In previous chapters I have delineated many of the functions of belief systems. The most important of these are as follows:

1. Maintaining of Emotional Control and Motivation

2. Prescription of Adaptive Behavior

3. Maintaining Integrative Schemas; Self Identity and Ideology

4. Inconsistency Reduction

5. Uncertainty Reduction

The discussion of massive threat will be organized around these five categories that are central to the Perceived Level of Functioning, PLF, of belief systems.

In individuals for whom conversions occur, these functions of the original belief system have either been previously threatened or threats to them have been created or induced by forces operating in the conversion environment. I will refer to these respectively as selection and induction. This chapter we will systematically consider threats to each of the five major categories of functions of belief systems, both as related to selection and as each might be induced in potential converts. Reference will be made to social psychological research where relevant to confirming the theoretical importance of these five functions, to better understanding how they may be threatened, and to delineating how people typically respond to such threats. Descriptive accounts from case studies will be used to illustrate the operation of these various processes in real life conversion phenomena.

SELECTION: Relevant To Massive Threat

A potential convert may come to the conversion environment with all of Stage One, the undermining of the original belief system, already accomplished. Some argue, for example, that this is a prerequisite for AA to be effective. In AA jargon, the alcoholic must hit rock bottom before he or she will be able to profit from the 12- step program. It does seem fair to say that many of those for whom AA is effective have already had much of the work of undermining the original system accomplished before coming to AA. It also seems that many who come into the program require additional help to reduce the power of the old alcoholic self, commitment o which prevents acceptance of a new non-drinking self. Let us briefly review the five categories of threat which may, to some extent, have already been experienced by the potential AA success story.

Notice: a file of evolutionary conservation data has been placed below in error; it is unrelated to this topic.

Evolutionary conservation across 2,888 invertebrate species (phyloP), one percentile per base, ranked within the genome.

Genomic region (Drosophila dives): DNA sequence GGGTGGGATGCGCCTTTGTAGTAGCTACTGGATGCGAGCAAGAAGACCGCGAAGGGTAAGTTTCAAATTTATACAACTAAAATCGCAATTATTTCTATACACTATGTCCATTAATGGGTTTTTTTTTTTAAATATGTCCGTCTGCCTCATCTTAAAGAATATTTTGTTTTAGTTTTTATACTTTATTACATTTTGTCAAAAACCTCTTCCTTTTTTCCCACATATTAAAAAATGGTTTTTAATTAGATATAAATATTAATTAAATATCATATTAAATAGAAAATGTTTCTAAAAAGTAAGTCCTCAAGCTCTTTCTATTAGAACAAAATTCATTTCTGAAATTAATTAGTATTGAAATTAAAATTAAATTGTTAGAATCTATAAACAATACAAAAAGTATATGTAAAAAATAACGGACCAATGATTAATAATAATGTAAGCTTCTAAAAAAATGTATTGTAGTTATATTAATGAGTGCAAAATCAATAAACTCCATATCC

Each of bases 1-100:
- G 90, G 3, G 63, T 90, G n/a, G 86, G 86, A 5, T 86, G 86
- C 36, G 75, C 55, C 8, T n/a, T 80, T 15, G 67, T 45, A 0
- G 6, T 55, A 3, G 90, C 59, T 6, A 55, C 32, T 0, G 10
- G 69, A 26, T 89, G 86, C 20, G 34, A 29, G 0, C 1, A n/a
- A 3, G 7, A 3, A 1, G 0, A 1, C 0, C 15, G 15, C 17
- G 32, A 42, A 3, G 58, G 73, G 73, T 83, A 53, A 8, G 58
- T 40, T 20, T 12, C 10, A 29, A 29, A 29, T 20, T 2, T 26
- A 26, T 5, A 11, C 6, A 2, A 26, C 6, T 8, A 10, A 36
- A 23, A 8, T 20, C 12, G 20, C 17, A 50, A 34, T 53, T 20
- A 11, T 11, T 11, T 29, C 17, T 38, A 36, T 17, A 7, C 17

1. MAINTAINING OF EMOTIONAL CONTROL AND MOTIVATION. While emotion is essential to the adequate functioning of the system, the system is threatened if affective responding is too weak, thereby potentially reducing the motivation necessary to adequate functioning, or if affective responding is too strong, thereby potentially disrupting or interfering with adequate functioning. This balance is dependent upon the fit between the external environmental inducements to emotional responses, and the internal system dispositions concerning response to such inducements. The issue here is whether alcoholics come to AA already possessing systems that produce emotional responses to environmental inducements which fall outside of the range suitable for adequate functioning. Individual differences in alcoholics concerning such dispositions are undoubtedly very large, but it seems that many, as a result of their alcoholism, are more susceptible to dysfunctional rage and aggression at one end, and/or to dysfunctional withdrawal and passivity at the other. Except in the most extreme cases of toxicity, physiological shock, or coma, even most alcoholics very likely continue to possess sufficient motivation to function. In fact it is such residual motivation that eventually gets the individual with the otherwise severely threatened belief system to the first AA meeting. Those lacking that motivation would presumably not ever get themselves to a meeting, nor would they find the necessary motivation to pursue alternative means of alleviating their problem. Thus motivation plays a critical role. Having too little of it will render the system inadequate for functioning, and hence may make the individual more amenable to change; but without some residual motivation, even though change may be desperately needed, the individual will not be able to find or adopt preferable alternatives.